E conveys the correct meaning and uses singular 'is'.
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Re: When an active tooth in the sharks jaws is lost or worn [#permalink] New post 16 Jul 2006, 08:14
Quote:
When an active tooth in the shark’s jaws is lost or worn down, many spare teeth lie in seemingly limitless reserve, each of which are ready to slide into the appropriate position.

A. When an active tooth in the shark’s jaws is lost or worn down, many spare teeth lie in seemingly limitless reserve, each of which are ready to slide into the appropriate position.
B. Whenever an active tooth is lost or worn down, many spare teeth lie in seemingly limitless reserve in the shark’s jaws, which are each ready to slide into the appropriate position.
C. Many spare teeth lie in seemingly limitless reserve in the shark’s jaws, each one of which are ready to slide into the appropriate position when an active tooth is lost or worn down.
D. The many spare teeth lying in seemingly limitless reserve in the shark’s jaws, each one of which is ready to slide into the appropriate position whenever an active tooth is lost or worn down.
E. In the shark’s jaws, many spare teeth lie in seemingly limitless reserve, each one ready to slide into the appropriate position whenever an active tooth is lost or worn down.


E seems to be the right answer.

In B,C,D, the relative pronoun "which" seems to refer to wrong antecedent instead of pointing to the teeth..

A...as pointed out earlier, seems to suggest that the spare teeth are available only when the active tooth is lost or worn down, which is not the case; the spare teeth are always available irrespective of whether the active tooth is lost or worn down.
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Re: When an active tooth in the sharks jaws is lost or worn [#permalink] New post 17 Jul 2006, 03:40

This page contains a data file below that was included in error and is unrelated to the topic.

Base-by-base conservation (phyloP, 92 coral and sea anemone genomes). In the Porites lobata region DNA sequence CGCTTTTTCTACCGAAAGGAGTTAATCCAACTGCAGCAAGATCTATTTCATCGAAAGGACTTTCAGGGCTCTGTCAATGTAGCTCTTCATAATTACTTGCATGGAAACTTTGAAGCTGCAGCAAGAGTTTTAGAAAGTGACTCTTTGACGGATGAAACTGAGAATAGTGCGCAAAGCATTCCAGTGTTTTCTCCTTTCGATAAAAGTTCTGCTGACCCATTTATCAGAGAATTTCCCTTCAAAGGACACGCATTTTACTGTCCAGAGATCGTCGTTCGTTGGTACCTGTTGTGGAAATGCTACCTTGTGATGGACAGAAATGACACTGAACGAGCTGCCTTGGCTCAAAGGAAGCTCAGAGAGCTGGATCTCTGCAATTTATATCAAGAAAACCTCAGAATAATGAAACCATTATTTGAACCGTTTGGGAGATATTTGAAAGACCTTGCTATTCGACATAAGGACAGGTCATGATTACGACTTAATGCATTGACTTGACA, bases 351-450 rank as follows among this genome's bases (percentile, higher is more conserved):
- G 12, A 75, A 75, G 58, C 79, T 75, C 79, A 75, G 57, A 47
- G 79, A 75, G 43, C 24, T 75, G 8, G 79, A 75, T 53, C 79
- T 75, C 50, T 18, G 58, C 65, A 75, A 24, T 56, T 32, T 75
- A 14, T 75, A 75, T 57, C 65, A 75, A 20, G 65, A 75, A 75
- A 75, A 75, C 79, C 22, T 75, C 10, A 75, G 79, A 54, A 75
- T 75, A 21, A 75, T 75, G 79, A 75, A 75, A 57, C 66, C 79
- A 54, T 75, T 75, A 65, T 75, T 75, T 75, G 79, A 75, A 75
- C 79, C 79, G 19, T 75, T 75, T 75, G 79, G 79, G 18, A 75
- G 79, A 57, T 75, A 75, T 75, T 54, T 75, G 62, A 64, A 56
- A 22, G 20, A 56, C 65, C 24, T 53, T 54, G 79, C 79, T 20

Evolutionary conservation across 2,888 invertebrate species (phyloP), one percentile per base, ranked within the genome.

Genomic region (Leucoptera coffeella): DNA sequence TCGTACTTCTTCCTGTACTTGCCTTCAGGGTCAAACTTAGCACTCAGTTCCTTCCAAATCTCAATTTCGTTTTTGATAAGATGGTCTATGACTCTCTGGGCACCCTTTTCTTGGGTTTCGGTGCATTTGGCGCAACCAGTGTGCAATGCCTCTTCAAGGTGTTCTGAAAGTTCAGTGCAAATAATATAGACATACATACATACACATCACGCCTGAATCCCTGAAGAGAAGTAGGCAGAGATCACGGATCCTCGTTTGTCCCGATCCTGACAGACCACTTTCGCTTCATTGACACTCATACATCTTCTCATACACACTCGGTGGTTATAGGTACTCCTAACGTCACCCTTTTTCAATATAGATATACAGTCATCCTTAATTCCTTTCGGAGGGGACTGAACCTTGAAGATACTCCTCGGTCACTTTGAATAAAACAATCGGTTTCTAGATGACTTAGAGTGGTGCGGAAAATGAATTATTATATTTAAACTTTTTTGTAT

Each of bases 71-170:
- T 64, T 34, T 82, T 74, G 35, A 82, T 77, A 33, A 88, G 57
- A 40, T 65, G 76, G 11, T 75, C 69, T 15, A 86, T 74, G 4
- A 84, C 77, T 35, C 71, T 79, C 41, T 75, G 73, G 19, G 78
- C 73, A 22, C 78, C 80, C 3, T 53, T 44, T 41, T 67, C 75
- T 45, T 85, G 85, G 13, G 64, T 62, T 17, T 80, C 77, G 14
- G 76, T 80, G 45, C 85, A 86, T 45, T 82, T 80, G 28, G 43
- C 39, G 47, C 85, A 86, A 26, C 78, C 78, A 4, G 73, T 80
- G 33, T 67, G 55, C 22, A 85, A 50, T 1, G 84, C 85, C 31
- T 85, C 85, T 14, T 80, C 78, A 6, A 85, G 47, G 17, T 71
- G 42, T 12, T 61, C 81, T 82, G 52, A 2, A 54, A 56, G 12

Each is singular, so "are" can`t be the correct verb.

(E)

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Re: When an active tooth in the sharks jaws is lost or worn [#permalink] New post 17 Jul 2006, 17:19
OA is E

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Re: When an active tooth in the sharks jaws is lost or worn [#permalink] New post 21 Jun 2015, 06:04
Expert's post
9 years and no one bothered to look at it. This is an official question guys..
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Re: When an active tooth in the sharks jaws is lost or worn [#permalink] New post 22 Jun 2015, 03:27
Not sure how the OA is E. 'In the sharks Jaw's' just sounds wrong. Wouldn't 'In a sharks Jaw' be the correct usage?

WaterFlowsUp wrote:
9 years and no one bothered to look at it. This is an official question guys..
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Re: When an active tooth in the sharks jaws is lost or worn [#permalink] New post 22 Jun 2015, 04:03
E is the best among all the available options.
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When an active tooth in the sharks jaws is lost or worn [#permalink] New post 22 Aug 2015, 11:35
kelvind13 wrote:
Not sure how the OA is E. 'In the sharks Jaw's' just sounds wrong. Wouldn't 'In a sharks Jaw' be the correct usage?

WaterFlowsUp wrote:
9 years and no one bothered to look at it. This is an official question guys..


Look at the explanation given by Futuristic and ps_dahiya above.
Thats enough to understand the meaning and analysis behind the correct answer.
When an active tooth in the sharks jaws is lost or worn   [#permalink] 22 Aug 2015, 11:35